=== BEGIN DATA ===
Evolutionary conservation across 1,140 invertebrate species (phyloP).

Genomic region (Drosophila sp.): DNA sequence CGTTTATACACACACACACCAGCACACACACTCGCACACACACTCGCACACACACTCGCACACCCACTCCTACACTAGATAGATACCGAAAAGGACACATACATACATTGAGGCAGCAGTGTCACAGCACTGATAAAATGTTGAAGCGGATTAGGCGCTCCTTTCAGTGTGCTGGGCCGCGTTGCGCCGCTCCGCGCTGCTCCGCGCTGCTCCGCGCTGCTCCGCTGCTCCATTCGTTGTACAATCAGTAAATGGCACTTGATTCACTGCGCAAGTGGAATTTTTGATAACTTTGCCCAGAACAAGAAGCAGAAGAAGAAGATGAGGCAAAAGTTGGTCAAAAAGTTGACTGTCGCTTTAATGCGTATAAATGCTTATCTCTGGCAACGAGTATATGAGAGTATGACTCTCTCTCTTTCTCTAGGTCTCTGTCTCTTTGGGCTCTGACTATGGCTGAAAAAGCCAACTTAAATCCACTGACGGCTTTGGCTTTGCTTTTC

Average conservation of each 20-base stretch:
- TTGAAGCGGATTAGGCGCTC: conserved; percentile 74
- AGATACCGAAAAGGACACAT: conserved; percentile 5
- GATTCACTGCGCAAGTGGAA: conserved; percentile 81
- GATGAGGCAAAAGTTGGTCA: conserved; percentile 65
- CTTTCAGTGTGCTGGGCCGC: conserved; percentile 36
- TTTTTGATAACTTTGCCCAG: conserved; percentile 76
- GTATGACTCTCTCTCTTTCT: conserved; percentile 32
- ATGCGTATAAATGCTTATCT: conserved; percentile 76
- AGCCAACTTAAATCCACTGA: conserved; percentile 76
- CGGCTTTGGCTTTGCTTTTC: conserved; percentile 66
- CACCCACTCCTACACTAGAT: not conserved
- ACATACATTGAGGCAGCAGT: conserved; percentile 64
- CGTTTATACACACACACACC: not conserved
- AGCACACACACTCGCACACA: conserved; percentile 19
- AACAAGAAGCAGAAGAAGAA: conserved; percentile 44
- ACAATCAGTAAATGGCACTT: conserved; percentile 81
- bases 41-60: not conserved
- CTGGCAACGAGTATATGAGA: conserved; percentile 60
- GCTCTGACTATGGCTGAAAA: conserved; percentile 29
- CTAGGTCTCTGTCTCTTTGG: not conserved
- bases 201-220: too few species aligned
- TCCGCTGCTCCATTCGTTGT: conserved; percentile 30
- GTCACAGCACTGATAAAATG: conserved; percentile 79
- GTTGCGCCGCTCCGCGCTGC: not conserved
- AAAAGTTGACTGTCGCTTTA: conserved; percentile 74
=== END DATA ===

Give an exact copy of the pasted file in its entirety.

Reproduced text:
Evolutionary conservation across 1,140 invertebrate species (phyloP).

Genomic region (Drosophila sp.): DNA sequence CGTTTATACACACACACACCAGCACACACACTCGCACACACACTCGCACACACACTCGCACACCCACTCCTACACTAGATAGATACCGAAAAGGACACATACATACATTGAGGCAGCAGTGTCACAGCACTGATAAAATGTTGAAGCGGATTAGGCGCTCCTTTCAGTGTGCTGGGCCGCGTTGCGCCGCTCCGCGCTGCTCCGCGCTGCTCCGCGCTGCTCCGCTGCTCCATTCGTTGTACAATCAGTAAATGGCACTTGATTCACTGCGCAAGTGGAATTTTTGATAACTTTGCCCAGAACAAGAAGCAGAAGAAGAAGATGAGGCAAAAGTTGGTCAAAAAGTTGACTGTCGCTTTAATGCGTATAAATGCTTATCTCTGGCAACGAGTATATGAGAGTATGACTCTCTCTCTTTCTCTAGGTCTCTGTCTCTTTGGGCTCTGACTATGGCTGAAAAAGCCAACTTAAATCCACTGACGGCTTTGGCTTTGCTTTTC

Average conservation of each 20-base stretch:
- TTGAAGCGGATTAGGCGCTC: conserved; percentile 74
- AGATACCGAAAAGGACACAT: conserved; percentile 5
- GATTCACTGCGCAAGTGGAA: conserved; percentile 81
- GATGAGGCAAAAGTTGGTCA: conserved; percentile 65
- CTTTCAGTGTGCTGGGCCGC: conserved; percentile 36
- TTTTTGATAACTTTGCCCAG: conserved; percentile 76
- GTATGACTCTCTCTCTTTCT: conserved; percentile 32
- ATGCGTATAAATGCTTATCT: conserved; percentile 76
- AGCCAACTTAAATCCACTGA: conserved; percentile 76
- CGGCTTTGGCTTTGCTTTTC: conserved; percentile 66
- CACCCACTCCTACACTAGAT: not conserved
- ACATACATTGAGGCAGCAGT: conserved; percentile 64
- CGTTTATACACACACACACC: not conserved
- AGCACACACACTCGCACACA: conserved; percentile 19
- AACAAGAAGCAGAAGAAGAA: conserved; percentile 44
- ACAATCAGTAAATGGCACTT: conserved; percentile 81
- bases 41-60: not conserved
- CTGGCAACGAGTATATGAGA: conserved; percentile 60
- GCTCTGACTATGGCTGAAAA: conserved; percentile 29
- CTAGGTCTCTGTCTCTTTGG: not conserved
- bases 201-220: too few species aligned
- TCCGCTGCTCCATTCGTTGT: conserved; percentile 30
- GTCACAGCACTGATAAAATG: conserved; percentile 79
- GTTGCGCCGCTCCGCGCTGC: not conserved
- AAAAGTTGACTGTCGCTTTA: conserved; percentile 74